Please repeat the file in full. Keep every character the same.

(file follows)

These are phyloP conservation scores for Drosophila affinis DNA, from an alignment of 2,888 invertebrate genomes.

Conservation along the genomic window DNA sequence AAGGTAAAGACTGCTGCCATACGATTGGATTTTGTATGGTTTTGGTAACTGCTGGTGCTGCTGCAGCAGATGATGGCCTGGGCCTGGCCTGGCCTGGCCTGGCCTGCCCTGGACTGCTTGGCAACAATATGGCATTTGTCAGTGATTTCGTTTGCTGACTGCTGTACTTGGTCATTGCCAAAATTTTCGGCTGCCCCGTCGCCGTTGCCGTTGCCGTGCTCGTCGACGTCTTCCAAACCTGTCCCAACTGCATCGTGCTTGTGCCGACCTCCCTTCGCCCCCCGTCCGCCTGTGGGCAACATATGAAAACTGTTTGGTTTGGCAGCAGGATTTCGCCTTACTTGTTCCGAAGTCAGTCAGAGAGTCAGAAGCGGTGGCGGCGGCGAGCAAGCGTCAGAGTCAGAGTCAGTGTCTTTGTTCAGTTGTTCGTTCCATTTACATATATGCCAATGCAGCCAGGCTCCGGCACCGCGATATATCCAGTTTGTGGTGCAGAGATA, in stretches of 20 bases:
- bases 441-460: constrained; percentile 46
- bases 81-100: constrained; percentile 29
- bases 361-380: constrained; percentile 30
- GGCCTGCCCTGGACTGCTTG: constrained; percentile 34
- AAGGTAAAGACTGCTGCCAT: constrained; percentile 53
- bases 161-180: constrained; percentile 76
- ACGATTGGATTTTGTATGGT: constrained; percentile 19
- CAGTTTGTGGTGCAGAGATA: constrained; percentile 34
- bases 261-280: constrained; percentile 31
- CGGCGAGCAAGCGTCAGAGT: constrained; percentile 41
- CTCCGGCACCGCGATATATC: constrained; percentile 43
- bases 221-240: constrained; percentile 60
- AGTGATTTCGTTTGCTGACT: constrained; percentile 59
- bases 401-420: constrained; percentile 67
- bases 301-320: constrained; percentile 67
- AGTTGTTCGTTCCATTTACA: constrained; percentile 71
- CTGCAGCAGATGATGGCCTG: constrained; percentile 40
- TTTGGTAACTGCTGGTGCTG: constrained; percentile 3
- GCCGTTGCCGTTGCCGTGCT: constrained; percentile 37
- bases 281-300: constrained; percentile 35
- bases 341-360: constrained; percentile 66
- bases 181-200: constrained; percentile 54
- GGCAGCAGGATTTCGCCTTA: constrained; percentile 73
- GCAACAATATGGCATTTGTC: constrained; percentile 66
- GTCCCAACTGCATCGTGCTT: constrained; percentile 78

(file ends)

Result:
These are phyloP conservation scores for Drosophila affinis DNA, from an alignment of 2,888 invertebrate genomes.

Conservation along the genomic window DNA sequence AAGGTAAAGACTGCTGCCATACGATTGGATTTTGTATGGTTTTGGTAACTGCTGGTGCTGCTGCAGCAGATGATGGCCTGGGCCTGGCCTGGCCTGGCCTGGCCTGCCCTGGACTGCTTGGCAACAATATGGCATTTGTCAGTGATTTCGTTTGCTGACTGCTGTACTTGGTCATTGCCAAAATTTTCGGCTGCCCCGTCGCCGTTGCCGTTGCCGTGCTCGTCGACGTCTTCCAAACCTGTCCCAACTGCATCGTGCTTGTGCCGACCTCCCTTCGCCCCCCGTCCGCCTGTGGGCAACATATGAAAACTGTTTGGTTTGGCAGCAGGATTTCGCCTTACTTGTTCCGAAGTCAGTCAGAGAGTCAGAAGCGGTGGCGGCGGCGAGCAAGCGTCAGAGTCAGAGTCAGTGTCTTTGTTCAGTTGTTCGTTCCATTTACATATATGCCAATGCAGCCAGGCTCCGGCACCGCGATATATCCAGTTTGTGGTGCAGAGATA, in stretches of 20 bases:
- bases 441-460: constrained; percentile 46
- bases 81-100: constrained; percentile 29
- bases 361-380: constrained; percentile 30
- GGCCTGCCCTGGACTGCTTG: constrained; percentile 34
- AAGGTAAAGACTGCTGCCAT: constrained; percentile 53
- bases 161-180: constrained; percentile 76
- ACGATTGGATTTTGTATGGT: constrained; percentile 19
- CAGTTTGTGGTGCAGAGATA: constrained; percentile 34
- bases 261-280: constrained; percentile 31
- CGGCGAGCAAGCGTCAGAGT: constrained; percentile 41
- CTCCGGCACCGCGATATATC: constrained; percentile 43
- bases 221-240: constrained; percentile 60
- AGTGATTTCGTTTGCTGACT: constrained; percentile 59
- bases 401-420: constrained; percentile 67
- bases 301-320: constrained; percentile 67
- AGTTGTTCGTTCCATTTACA: constrained; percentile 71
- CTGCAGCAGATGATGGCCTG: constrained; percentile 40
- TTTGGTAACTGCTGGTGCTG: constrained; percentile 3
- GCCGTTGCCGTTGCCGTGCT: constrained; percentile 37
- bases 281-300: constrained; percentile 35
- bases 341-360: constrained; percentile 66
- bases 181-200: constrained; percentile 54
- GGCAGCAGGATTTCGCCTTA: constrained; percentile 73
- GCAACAATATGGCATTTGTC: constrained; percentile 66
- GTCCCAACTGCATCGTGCTT: constrained; percentile 78